Bendigo is located in the geographic centre of Victoria, and the town features a number of historic buildings that can be attributed to the 1800s gold rush.
Gold was discovered in the area in September 1851, the railway had reached the town by 1862, stimulating rapid growth, with flour mills, woollen mills, tanneries, quarries, foundries, eucalyptus oil production, food production industries, and timber cutting. When the alluvial gold ran out, the gold fields evolved into major mines with deep shafts to mine the quartz-based gold. From the 1930s, the city made efforts to become a manufacturing and regional service centre, though gold mining continued until 1954. In the 21st century, the major industries are health, finance, tourism, commerce, education, food processing, primary industries and engineering industries.
The Aboriginal people of the area are the Dja Dja Wurrung and Taungurung language groups of the Central Kulin nation.
Bendigo is surrounded by parkland and nature reserves including the Whipstick and Kamarooka state parks, One Tree Hill and Eaglehawk regional parks, Maiden Gully, Marong, Wellsford and Mandurang state forests, and historic, flora and fauna, and bushland reserves. The central city is skirted by Rosalind Park, a Victorian-style garden featuring statues and a large blue stone viaduct. The main entrance corner of the park is on the intersection known as Charing Cross. The Charing Cross road junction features the large, ornate Alexandra Fountain.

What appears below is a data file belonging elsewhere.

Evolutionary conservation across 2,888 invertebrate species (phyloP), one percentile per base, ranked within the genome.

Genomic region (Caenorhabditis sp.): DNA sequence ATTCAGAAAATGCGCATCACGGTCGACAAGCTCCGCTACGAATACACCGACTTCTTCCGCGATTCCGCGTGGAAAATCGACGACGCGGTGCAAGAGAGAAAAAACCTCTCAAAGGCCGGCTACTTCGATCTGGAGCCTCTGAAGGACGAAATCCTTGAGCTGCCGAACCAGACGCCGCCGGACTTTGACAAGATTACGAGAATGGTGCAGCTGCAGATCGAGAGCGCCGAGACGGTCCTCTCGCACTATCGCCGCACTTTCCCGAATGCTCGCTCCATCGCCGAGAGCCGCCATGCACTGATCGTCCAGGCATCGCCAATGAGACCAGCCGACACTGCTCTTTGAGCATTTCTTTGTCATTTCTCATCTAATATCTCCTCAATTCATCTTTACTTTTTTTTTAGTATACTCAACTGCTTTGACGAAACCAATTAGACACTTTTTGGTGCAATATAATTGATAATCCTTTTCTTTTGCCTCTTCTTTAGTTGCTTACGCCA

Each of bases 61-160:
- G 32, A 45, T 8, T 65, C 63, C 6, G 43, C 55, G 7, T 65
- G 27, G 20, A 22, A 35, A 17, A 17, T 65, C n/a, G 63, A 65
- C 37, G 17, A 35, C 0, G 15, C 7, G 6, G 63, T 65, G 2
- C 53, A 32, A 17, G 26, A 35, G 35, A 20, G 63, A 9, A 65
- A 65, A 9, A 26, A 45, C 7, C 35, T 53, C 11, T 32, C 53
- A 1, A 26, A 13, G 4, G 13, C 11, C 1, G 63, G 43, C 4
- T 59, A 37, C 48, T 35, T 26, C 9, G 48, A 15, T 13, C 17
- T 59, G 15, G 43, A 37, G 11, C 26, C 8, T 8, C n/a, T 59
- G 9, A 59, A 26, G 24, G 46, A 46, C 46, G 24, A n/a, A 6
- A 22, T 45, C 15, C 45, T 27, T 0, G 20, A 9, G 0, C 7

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Located at Charing Cross, Bendigo, 2003. The Alexandra Fountain, was designed by local architect William Vahland and erected by local craftsman. It was named after Alexandra, Princess of Wales, whose sons, Princes Albert and George, attended the opening ceremony on 5 July 1881.
Image © Jamie Scuglia
1 Australian Bureau of Statistics, 2016 Census QuickStats
Last updated: 01-Dec-2019 23:34
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